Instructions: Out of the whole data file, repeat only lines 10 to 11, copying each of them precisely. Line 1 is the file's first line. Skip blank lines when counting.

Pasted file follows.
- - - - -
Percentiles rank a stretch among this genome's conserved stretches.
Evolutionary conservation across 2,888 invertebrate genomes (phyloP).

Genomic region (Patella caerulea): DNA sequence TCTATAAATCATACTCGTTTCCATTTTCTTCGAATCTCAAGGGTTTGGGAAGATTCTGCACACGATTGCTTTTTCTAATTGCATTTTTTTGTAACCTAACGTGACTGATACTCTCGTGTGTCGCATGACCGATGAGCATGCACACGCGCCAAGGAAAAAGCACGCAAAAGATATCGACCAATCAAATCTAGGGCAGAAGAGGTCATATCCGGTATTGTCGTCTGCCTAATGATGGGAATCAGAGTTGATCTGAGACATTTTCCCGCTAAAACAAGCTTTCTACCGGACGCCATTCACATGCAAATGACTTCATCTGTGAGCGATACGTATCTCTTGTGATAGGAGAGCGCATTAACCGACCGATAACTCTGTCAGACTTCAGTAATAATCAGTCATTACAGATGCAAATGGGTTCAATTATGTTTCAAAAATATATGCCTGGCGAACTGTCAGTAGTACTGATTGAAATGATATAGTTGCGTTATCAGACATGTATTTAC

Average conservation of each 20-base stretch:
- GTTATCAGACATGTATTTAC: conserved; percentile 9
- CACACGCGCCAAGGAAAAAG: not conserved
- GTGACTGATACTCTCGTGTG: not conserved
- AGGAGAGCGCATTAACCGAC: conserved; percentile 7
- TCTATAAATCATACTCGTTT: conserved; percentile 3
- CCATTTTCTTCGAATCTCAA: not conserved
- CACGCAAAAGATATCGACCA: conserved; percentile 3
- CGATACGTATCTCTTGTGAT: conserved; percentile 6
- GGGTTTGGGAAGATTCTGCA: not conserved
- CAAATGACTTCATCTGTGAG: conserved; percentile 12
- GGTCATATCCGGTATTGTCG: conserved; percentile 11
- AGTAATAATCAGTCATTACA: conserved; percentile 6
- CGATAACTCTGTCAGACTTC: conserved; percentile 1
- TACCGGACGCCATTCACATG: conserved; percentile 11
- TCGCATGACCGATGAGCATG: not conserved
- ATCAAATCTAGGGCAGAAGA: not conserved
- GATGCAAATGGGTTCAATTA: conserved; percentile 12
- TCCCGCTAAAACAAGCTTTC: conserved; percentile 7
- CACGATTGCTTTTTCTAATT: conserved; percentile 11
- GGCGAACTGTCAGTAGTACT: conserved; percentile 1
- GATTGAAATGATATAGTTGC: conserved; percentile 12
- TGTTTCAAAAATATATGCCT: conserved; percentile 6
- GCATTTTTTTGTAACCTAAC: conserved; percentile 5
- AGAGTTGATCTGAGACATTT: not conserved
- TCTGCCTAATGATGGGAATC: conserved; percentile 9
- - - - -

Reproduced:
- CCATTTTCTTCGAATCTCAA: not conserved
- CACGCAAAAGATATCGACCA: conserved; percentile 3